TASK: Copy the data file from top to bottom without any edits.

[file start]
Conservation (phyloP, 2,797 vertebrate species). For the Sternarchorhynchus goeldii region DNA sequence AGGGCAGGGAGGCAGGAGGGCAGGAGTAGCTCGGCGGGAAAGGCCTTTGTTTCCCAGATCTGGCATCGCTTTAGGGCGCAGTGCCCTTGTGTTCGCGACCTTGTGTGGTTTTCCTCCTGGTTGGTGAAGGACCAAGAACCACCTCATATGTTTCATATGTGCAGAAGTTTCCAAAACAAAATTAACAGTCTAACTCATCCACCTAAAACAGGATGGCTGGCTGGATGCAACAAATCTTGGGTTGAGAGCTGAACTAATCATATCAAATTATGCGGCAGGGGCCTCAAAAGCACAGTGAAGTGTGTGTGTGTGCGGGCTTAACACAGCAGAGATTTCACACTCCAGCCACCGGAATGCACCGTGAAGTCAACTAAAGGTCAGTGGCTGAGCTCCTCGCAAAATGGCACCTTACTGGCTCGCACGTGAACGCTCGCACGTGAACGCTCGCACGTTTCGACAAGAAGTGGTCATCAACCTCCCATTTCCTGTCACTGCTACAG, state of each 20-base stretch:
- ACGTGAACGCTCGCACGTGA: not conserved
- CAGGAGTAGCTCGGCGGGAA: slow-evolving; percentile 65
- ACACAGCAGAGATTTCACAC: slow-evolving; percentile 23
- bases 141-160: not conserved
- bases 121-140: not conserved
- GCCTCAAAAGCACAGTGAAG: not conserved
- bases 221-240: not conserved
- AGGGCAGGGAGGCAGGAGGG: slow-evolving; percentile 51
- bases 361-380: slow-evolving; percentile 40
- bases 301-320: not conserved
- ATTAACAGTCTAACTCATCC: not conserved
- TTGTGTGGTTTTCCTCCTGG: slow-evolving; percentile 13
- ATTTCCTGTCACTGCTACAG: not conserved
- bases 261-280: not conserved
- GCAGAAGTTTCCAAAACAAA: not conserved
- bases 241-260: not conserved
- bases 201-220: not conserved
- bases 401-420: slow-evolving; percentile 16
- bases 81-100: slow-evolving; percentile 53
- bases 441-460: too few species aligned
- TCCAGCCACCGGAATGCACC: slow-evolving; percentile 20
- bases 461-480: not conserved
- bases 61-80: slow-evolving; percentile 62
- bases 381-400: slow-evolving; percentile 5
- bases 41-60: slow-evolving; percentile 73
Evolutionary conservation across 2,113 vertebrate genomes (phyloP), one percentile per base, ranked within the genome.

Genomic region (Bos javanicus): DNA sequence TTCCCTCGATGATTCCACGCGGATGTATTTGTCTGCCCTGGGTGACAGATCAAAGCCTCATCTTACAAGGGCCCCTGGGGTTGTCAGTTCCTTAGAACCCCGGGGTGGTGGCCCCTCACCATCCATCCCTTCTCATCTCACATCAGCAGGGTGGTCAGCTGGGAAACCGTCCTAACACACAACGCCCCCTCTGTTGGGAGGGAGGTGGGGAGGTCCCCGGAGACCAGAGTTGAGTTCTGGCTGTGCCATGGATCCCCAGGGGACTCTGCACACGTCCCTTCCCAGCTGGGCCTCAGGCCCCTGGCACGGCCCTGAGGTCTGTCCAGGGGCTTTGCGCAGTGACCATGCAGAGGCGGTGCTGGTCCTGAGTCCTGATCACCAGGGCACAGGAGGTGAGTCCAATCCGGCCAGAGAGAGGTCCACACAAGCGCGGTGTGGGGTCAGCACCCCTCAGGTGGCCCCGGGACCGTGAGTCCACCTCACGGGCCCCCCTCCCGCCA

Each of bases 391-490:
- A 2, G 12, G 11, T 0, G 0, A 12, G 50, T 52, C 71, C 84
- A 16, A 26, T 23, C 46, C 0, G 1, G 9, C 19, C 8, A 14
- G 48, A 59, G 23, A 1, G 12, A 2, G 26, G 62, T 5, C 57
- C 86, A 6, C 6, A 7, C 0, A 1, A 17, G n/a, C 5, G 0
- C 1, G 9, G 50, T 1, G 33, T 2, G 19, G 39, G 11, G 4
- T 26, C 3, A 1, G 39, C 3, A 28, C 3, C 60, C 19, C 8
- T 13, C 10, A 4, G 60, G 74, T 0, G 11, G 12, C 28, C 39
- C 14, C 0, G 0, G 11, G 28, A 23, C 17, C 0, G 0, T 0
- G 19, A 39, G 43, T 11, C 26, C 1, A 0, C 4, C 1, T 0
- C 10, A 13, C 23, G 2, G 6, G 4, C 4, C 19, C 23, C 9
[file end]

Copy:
Conservation (phyloP, 2,797 vertebrate species). For the Sternarchorhynchus goeldii region DNA sequence AGGGCAGGGAGGCAGGAGGGCAGGAGTAGCTCGGCGGGAAAGGCCTTTGTTTCCCAGATCTGGCATCGCTTTAGGGCGCAGTGCCCTTGTGTTCGCGACCTTGTGTGGTTTTCCTCCTGGTTGGTGAAGGACCAAGAACCACCTCATATGTTTCATATGTGCAGAAGTTTCCAAAACAAAATTAACAGTCTAACTCATCCACCTAAAACAGGATGGCTGGCTGGATGCAACAAATCTTGGGTTGAGAGCTGAACTAATCATATCAAATTATGCGGCAGGGGCCTCAAAAGCACAGTGAAGTGTGTGTGTGTGCGGGCTTAACACAGCAGAGATTTCACACTCCAGCCACCGGAATGCACCGTGAAGTCAACTAAAGGTCAGTGGCTGAGCTCCTCGCAAAATGGCACCTTACTGGCTCGCACGTGAACGCTCGCACGTGAACGCTCGCACGTTTCGACAAGAAGTGGTCATCAACCTCCCATTTCCTGTCACTGCTACAG, state of each 20-base stretch:
- ACGTGAACGCTCGCACGTGA: not conserved
- CAGGAGTAGCTCGGCGGGAA: slow-evolving; percentile 65
- ACACAGCAGAGATTTCACAC: slow-evolving; percentile 23
- bases 141-160: not conserved
- bases 121-140: not conserved
- GCCTCAAAAGCACAGTGAAG: not conserved
- bases 221-240: not conserved
- AGGGCAGGGAGGCAGGAGGG: slow-evolving; percentile 51
- bases 361-380: slow-evolving; percentile 40
- bases 301-320: not conserved
- ATTAACAGTCTAACTCATCC: not conserved
- TTGTGTGGTTTTCCTCCTGG: slow-evolving; percentile 13
- ATTTCCTGTCACTGCTACAG: not conserved
- bases 261-280: not conserved
- GCAGAAGTTTCCAAAACAAA: not conserved
- bases 241-260: not conserved
- bases 201-220: not conserved
- bases 401-420: slow-evolving; percentile 16
- bases 81-100: slow-evolving; percentile 53
- bases 441-460: too few species aligned
- TCCAGCCACCGGAATGCACC: slow-evolving; percentile 20
- bases 461-480: not conserved
- bases 61-80: slow-evolving; percentile 62
- bases 381-400: slow-evolving; percentile 5
- bases 41-60: slow-evolving; percentile 73
Evolutionary conservation across 2,113 vertebrate genomes (phyloP), one percentile per base, ranked within the genome.

Genomic region (Bos javanicus): DNA sequence TTCCCTCGATGATTCCACGCGGATGTATTTGTCTGCCCTGGGTGACAGATCAAAGCCTCATCTTACAAGGGCCCCTGGGGTTGTCAGTTCCTTAGAACCCCGGGGTGGTGGCCCCTCACCATCCATCCCTTCTCATCTCACATCAGCAGGGTGGTCAGCTGGGAAACCGTCCTAACACACAACGCCCCCTCTGTTGGGAGGGAGGTGGGGAGGTCCCCGGAGACCAGAGTTGAGTTCTGGCTGTGCCATGGATCCCCAGGGGACTCTGCACACGTCCCTTCCCAGCTGGGCCTCAGGCCCCTGGCACGGCCCTGAGGTCTGTCCAGGGGCTTTGCGCAGTGACCATGCAGAGGCGGTGCTGGTCCTGAGTCCTGATCACCAGGGCACAGGAGGTGAGTCCAATCCGGCCAGAGAGAGGTCCACACAAGCGCGGTGTGGGGTCAGCACCCCTCAGGTGGCCCCGGGACCGTGAGTCCACCTCACGGGCCCCCCTCCCGCCA

Each of bases 391-490:
- A 2, G 12, G 11, T 0, G 0, A 12, G 50, T 52, C 71, C 84
- A 16, A 26, T 23, C 46, C 0, G 1, G 9, C 19, C 8, A 14
- G 48, A 59, G 23, A 1, G 12, A 2, G 26, G 62, T 5, C 57
- C 86, A 6, C 6, A 7, C 0, A 1, A 17, G n/a, C 5, G 0
- C 1, G 9, G 50, T 1, G 33, T 2, G 19, G 39, G 11, G 4
- T 26, C 3, A 1, G 39, C 3, A 28, C 3, C 60, C 19, C 8
- T 13, C 10, A 4, G 60, G 74, T 0, G 11, G 12, C 28, C 39
- C 14, C 0, G 0, G 11, G 28, A 23, C 17, C 0, G 0, T 0
- G 19, A 39, G 43, T 11, C 26, C 1, A 0, C 4, C 1, T 0
- C 10, A 13, C 23, G 2, G 6, G 4, C 4, C 19, C 23, C 9